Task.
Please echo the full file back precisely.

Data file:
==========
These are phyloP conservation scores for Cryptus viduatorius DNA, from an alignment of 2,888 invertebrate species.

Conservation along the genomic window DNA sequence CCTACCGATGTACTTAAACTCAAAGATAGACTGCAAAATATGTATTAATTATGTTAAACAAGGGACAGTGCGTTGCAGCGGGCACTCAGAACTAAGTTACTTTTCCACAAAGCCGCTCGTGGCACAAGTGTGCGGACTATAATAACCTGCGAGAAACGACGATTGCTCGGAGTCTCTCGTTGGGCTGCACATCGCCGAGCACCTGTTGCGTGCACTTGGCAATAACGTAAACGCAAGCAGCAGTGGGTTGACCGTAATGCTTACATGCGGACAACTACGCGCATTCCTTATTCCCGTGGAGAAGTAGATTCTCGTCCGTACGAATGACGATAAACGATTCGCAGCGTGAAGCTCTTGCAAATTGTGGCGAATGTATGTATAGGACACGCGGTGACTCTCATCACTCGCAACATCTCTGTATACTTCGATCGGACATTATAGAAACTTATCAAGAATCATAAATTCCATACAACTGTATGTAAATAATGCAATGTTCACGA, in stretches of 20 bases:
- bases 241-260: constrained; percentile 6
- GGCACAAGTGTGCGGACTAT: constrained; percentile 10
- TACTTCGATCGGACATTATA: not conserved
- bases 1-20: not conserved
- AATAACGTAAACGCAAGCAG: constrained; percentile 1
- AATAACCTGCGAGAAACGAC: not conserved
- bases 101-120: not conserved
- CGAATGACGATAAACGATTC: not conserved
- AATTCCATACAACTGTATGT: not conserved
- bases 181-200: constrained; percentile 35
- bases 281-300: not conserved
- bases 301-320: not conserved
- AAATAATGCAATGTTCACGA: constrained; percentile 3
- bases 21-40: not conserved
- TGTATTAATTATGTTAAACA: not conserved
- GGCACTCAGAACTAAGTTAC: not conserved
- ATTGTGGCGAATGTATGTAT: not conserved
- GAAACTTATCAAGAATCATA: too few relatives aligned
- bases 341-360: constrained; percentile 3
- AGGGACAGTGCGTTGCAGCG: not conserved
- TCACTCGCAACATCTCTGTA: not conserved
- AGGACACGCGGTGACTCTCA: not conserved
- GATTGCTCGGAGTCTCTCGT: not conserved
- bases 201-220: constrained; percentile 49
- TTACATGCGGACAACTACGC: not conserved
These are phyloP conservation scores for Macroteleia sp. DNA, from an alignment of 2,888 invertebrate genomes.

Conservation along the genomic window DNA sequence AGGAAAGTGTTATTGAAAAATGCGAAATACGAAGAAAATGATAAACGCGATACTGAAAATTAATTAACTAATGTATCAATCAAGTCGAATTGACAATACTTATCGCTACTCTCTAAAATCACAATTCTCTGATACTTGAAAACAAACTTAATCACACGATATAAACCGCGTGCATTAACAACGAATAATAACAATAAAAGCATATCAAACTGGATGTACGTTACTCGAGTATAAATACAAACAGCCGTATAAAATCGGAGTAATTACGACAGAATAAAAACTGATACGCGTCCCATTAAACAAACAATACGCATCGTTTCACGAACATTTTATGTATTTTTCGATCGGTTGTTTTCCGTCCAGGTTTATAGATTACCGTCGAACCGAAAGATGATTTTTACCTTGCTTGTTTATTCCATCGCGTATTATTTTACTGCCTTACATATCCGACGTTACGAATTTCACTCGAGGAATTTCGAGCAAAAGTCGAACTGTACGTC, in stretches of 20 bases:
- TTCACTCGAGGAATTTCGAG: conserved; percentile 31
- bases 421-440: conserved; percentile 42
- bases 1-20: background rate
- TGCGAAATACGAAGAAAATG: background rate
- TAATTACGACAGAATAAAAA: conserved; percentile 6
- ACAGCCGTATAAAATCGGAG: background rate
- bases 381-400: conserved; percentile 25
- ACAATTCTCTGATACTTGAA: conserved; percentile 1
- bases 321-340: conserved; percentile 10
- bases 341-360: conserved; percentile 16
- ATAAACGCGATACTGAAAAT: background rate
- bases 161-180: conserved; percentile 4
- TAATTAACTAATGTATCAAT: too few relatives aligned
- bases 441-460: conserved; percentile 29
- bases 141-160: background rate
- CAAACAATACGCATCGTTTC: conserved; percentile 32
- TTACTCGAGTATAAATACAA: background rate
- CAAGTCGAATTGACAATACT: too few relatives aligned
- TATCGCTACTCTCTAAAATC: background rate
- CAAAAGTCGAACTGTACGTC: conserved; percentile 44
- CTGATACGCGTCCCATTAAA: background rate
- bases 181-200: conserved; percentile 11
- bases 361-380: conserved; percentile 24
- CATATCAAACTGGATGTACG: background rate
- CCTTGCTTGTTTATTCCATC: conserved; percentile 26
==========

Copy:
These are phyloP conservation scores for Cryptus viduatorius DNA, from an alignment of 2,888 invertebrate species.

Conservation along the genomic window DNA sequence CCTACCGATGTACTTAAACTCAAAGATAGACTGCAAAATATGTATTAATTATGTTAAACAAGGGACAGTGCGTTGCAGCGGGCACTCAGAACTAAGTTACTTTTCCACAAAGCCGCTCGTGGCACAAGTGTGCGGACTATAATAACCTGCGAGAAACGACGATTGCTCGGAGTCTCTCGTTGGGCTGCACATCGCCGAGCACCTGTTGCGTGCACTTGGCAATAACGTAAACGCAAGCAGCAGTGGGTTGACCGTAATGCTTACATGCGGACAACTACGCGCATTCCTTATTCCCGTGGAGAAGTAGATTCTCGTCCGTACGAATGACGATAAACGATTCGCAGCGTGAAGCTCTTGCAAATTGTGGCGAATGTATGTATAGGACACGCGGTGACTCTCATCACTCGCAACATCTCTGTATACTTCGATCGGACATTATAGAAACTTATCAAGAATCATAAATTCCATACAACTGTATGTAAATAATGCAATGTTCACGA, in stretches of 20 bases:
- bases 241-260: constrained; percentile 6
- GGCACAAGTGTGCGGACTAT: constrained; percentile 10
- TACTTCGATCGGACATTATA: not conserved
- bases 1-20: not conserved
- AATAACGTAAACGCAAGCAG: constrained; percentile 1
- AATAACCTGCGAGAAACGAC: not conserved
- bases 101-120: not conserved
- CGAATGACGATAAACGATTC: not conserved
- AATTCCATACAACTGTATGT: not conserved
- bases 181-200: constrained; percentile 35
- bases 281-300: not conserved
- bases 301-320: not conserved
- AAATAATGCAATGTTCACGA: constrained; percentile 3
- bases 21-40: not conserved
- TGTATTAATTATGTTAAACA: not conserved
- GGCACTCAGAACTAAGTTAC: not conserved
- ATTGTGGCGAATGTATGTAT: not conserved
- GAAACTTATCAAGAATCATA: too few relatives aligned
- bases 341-360: constrained; percentile 3
- AGGGACAGTGCGTTGCAGCG: not conserved
- TCACTCGCAACATCTCTGTA: not conserved
- AGGACACGCGGTGACTCTCA: not conserved
- GATTGCTCGGAGTCTCTCGT: not conserved
- bases 201-220: constrained; percentile 49
- TTACATGCGGACAACTACGC: not conserved
These are phyloP conservation scores for Macroteleia sp. DNA, from an alignment of 2,888 invertebrate genomes.

Conservation along the genomic window DNA sequence AGGAAAGTGTTATTGAAAAATGCGAAATACGAAGAAAATGATAAACGCGATACTGAAAATTAATTAACTAATGTATCAATCAAGTCGAATTGACAATACTTATCGCTACTCTCTAAAATCACAATTCTCTGATACTTGAAAACAAACTTAATCACACGATATAAACCGCGTGCATTAACAACGAATAATAACAATAAAAGCATATCAAACTGGATGTACGTTACTCGAGTATAAATACAAACAGCCGTATAAAATCGGAGTAATTACGACAGAATAAAAACTGATACGCGTCCCATTAAACAAACAATACGCATCGTTTCACGAACATTTTATGTATTTTTCGATCGGTTGTTTTCCGTCCAGGTTTATAGATTACCGTCGAACCGAAAGATGATTTTTACCTTGCTTGTTTATTCCATCGCGTATTATTTTACTGCCTTACATATCCGACGTTACGAATTTCACTCGAGGAATTTCGAGCAAAAGTCGAACTGTACGTC, in stretches of 20 bases:
- TTCACTCGAGGAATTTCGAG: conserved; percentile 31
- bases 421-440: conserved; percentile 42
- bases 1-20: background rate
- TGCGAAATACGAAGAAAATG: background rate
- TAATTACGACAGAATAAAAA: conserved; percentile 6
- ACAGCCGTATAAAATCGGAG: background rate
- bases 381-400: conserved; percentile 25
- ACAATTCTCTGATACTTGAA: conserved; percentile 1
- bases 321-340: conserved; percentile 10
- bases 341-360: conserved; percentile 16
- ATAAACGCGATACTGAAAAT: background rate
- bases 161-180: conserved; percentile 4
- TAATTAACTAATGTATCAAT: too few relatives aligned
- bases 441-460: conserved; percentile 29
- bases 141-160: background rate
- CAAACAATACGCATCGTTTC: conserved; percentile 32
- TTACTCGAGTATAAATACAA: background rate
- CAAGTCGAATTGACAATACT: too few relatives aligned
- TATCGCTACTCTCTAAAATC: background rate
- CAAAAGTCGAACTGTACGTC: conserved; percentile 44
- CTGATACGCGTCCCATTAAA: background rate
- bases 181-200: conserved; percentile 11
- bases 361-380: conserved; percentile 24
- CATATCAAACTGGATGTACG: background rate
- CCTTGCTTGTTTATTCCATC: conserved; percentile 26